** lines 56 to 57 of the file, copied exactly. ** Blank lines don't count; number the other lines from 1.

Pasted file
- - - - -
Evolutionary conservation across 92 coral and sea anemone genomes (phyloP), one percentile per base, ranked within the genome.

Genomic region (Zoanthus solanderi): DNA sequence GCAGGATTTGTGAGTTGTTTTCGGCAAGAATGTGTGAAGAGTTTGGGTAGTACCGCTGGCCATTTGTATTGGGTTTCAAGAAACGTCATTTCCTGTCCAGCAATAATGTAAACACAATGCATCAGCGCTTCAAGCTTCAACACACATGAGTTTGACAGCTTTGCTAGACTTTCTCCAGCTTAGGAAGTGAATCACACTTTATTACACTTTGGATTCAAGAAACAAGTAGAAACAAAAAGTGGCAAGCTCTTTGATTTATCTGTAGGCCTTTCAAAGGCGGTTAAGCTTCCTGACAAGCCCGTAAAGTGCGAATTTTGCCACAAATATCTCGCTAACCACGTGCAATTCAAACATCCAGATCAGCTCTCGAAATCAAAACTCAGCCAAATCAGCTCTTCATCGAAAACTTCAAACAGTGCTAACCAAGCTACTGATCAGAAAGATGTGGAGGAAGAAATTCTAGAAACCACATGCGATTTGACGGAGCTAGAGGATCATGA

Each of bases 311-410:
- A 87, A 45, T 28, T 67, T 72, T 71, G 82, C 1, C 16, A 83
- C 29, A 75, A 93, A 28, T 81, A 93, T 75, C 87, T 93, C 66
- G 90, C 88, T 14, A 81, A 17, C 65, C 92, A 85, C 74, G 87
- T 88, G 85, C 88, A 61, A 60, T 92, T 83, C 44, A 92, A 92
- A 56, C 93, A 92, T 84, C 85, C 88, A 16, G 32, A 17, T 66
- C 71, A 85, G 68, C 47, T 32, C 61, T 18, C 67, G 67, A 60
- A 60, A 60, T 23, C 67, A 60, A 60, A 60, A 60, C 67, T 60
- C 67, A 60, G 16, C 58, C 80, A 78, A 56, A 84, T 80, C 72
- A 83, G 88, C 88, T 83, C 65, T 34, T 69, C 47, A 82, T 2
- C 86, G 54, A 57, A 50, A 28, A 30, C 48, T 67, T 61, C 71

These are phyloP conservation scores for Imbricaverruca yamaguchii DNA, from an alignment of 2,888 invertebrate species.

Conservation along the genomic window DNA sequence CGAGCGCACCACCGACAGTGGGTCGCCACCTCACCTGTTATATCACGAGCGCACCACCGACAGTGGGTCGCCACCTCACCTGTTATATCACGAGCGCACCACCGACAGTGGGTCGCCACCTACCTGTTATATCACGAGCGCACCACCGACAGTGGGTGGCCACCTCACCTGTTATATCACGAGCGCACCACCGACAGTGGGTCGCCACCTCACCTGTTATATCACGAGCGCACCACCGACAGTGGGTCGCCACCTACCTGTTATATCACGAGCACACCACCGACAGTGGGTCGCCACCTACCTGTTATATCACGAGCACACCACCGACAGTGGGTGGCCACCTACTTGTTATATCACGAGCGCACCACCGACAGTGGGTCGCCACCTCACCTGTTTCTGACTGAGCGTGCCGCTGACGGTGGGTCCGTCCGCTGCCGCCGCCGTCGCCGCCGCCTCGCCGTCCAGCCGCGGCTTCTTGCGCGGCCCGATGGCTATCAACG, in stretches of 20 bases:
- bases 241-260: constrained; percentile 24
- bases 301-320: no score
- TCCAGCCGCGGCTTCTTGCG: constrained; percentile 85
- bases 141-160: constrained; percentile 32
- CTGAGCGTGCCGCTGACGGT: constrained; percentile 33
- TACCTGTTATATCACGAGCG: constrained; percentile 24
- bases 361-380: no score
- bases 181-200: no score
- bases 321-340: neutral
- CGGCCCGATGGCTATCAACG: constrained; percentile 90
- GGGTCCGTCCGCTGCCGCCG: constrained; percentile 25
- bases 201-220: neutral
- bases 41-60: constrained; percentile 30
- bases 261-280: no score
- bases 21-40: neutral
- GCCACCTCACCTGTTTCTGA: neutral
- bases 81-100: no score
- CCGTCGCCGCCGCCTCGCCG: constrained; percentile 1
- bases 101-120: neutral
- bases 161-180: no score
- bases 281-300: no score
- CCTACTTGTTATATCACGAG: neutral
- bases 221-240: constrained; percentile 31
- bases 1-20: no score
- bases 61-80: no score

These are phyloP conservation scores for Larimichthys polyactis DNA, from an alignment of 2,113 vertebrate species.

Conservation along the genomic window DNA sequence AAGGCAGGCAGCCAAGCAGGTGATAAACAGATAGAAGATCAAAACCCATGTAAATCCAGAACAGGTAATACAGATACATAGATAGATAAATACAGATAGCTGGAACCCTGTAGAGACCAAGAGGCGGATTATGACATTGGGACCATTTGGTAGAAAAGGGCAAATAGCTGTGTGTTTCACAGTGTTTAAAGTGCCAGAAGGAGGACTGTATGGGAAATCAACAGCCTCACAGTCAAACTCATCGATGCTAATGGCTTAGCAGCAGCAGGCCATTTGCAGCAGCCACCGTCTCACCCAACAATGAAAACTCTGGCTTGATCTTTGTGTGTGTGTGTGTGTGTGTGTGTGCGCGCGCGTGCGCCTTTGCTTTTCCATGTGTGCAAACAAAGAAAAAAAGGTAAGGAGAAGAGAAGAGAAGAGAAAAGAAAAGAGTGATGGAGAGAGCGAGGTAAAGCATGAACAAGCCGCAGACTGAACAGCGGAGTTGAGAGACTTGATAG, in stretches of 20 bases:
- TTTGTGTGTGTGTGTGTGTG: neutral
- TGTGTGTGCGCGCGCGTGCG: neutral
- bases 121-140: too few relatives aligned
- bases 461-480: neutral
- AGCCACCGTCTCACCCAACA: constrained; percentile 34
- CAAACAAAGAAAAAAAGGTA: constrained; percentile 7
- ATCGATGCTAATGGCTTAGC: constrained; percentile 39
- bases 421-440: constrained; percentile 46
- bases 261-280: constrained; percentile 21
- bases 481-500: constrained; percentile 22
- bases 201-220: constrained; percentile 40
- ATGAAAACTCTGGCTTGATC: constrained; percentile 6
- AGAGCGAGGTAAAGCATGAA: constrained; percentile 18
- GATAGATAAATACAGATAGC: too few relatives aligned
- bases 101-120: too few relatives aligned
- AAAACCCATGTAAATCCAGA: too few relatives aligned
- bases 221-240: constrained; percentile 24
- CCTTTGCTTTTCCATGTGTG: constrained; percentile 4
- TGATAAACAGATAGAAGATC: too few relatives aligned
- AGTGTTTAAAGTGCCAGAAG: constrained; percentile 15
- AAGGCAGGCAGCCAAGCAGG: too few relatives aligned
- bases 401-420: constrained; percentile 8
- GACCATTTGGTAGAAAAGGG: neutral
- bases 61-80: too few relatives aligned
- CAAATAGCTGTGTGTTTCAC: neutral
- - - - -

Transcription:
- GATAGATAAATACAGATAGC: too few relatives aligned
- bases 101-120: too few relatives aligned